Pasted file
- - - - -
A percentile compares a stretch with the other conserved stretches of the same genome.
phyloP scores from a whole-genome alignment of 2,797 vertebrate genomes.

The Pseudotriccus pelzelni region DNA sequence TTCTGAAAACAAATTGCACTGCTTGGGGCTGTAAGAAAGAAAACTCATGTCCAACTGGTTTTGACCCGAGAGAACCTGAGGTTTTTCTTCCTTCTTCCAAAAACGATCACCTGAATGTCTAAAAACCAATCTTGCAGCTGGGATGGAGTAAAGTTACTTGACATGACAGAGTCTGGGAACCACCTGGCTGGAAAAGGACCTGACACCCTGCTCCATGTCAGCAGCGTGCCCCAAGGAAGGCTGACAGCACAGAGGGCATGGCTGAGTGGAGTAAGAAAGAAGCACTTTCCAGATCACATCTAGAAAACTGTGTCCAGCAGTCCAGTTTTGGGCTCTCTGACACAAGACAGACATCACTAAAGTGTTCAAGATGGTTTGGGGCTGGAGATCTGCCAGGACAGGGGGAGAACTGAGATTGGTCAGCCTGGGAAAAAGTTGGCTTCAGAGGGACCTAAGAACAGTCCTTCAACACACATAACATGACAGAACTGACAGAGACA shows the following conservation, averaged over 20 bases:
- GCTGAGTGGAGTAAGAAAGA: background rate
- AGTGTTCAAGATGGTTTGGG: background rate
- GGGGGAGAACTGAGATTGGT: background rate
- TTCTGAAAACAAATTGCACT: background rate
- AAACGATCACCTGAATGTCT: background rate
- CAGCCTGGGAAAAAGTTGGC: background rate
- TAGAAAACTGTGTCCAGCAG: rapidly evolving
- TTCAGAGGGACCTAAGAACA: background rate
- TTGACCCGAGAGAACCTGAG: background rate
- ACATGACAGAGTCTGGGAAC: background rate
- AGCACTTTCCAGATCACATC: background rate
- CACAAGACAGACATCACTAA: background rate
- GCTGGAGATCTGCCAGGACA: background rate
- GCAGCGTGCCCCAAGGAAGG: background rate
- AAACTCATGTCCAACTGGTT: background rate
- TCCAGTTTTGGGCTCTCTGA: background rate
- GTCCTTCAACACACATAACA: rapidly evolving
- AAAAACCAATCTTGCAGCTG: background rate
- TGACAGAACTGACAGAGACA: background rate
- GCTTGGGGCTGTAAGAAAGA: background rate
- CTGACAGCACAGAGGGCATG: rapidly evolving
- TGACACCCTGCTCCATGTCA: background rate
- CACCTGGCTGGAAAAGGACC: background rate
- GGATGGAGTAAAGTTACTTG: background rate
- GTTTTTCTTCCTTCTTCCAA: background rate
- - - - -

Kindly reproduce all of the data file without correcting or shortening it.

A percentile compares a stretch with the other conserved stretches of the same genome.
phyloP scores from a whole-genome alignment of 2,797 vertebrate genomes.

The Pseudotriccus pelzelni region DNA sequence TTCTGAAAACAAATTGCACTGCTTGGGGCTGTAAGAAAGAAAACTCATGTCCAACTGGTTTTGACCCGAGAGAACCTGAGGTTTTTCTTCCTTCTTCCAAAAACGATCACCTGAATGTCTAAAAACCAATCTTGCAGCTGGGATGGAGTAAAGTTACTTGACATGACAGAGTCTGGGAACCACCTGGCTGGAAAAGGACCTGACACCCTGCTCCATGTCAGCAGCGTGCCCCAAGGAAGGCTGACAGCACAGAGGGCATGGCTGAGTGGAGTAAGAAAGAAGCACTTTCCAGATCACATCTAGAAAACTGTGTCCAGCAGTCCAGTTTTGGGCTCTCTGACACAAGACAGACATCACTAAAGTGTTCAAGATGGTTTGGGGCTGGAGATCTGCCAGGACAGGGGGAGAACTGAGATTGGTCAGCCTGGGAAAAAGTTGGCTTCAGAGGGACCTAAGAACAGTCCTTCAACACACATAACATGACAGAACTGACAGAGACA shows the following conservation, averaged over 20 bases:
- GCTGAGTGGAGTAAGAAAGA: background rate
- AGTGTTCAAGATGGTTTGGG: background rate
- GGGGGAGAACTGAGATTGGT: background rate
- TTCTGAAAACAAATTGCACT: background rate
- AAACGATCACCTGAATGTCT: background rate
- CAGCCTGGGAAAAAGTTGGC: background rate
- TAGAAAACTGTGTCCAGCAG: rapidly evolving
- TTCAGAGGGACCTAAGAACA: background rate
- TTGACCCGAGAGAACCTGAG: background rate
- ACATGACAGAGTCTGGGAAC: background rate
- AGCACTTTCCAGATCACATC: background rate
- CACAAGACAGACATCACTAA: background rate
- GCTGGAGATCTGCCAGGACA: background rate
- GCAGCGTGCCCCAAGGAAGG: background rate
- AAACTCATGTCCAACTGGTT: background rate
- TCCAGTTTTGGGCTCTCTGA: background rate
- GTCCTTCAACACACATAACA: rapidly evolving
- AAAAACCAATCTTGCAGCTG: background rate
- TGACAGAACTGACAGAGACA: background rate
- GCTTGGGGCTGTAAGAAAGA: background rate
- CTGACAGCACAGAGGGCATG: rapidly evolving
- TGACACCCTGCTCCATGTCA: background rate
- CACCTGGCTGGAAAAGGACC: background rate
- GGATGGAGTAAAGTTACTTG: background rate
- GTTTTTCTTCCTTCTTCCAA: background rate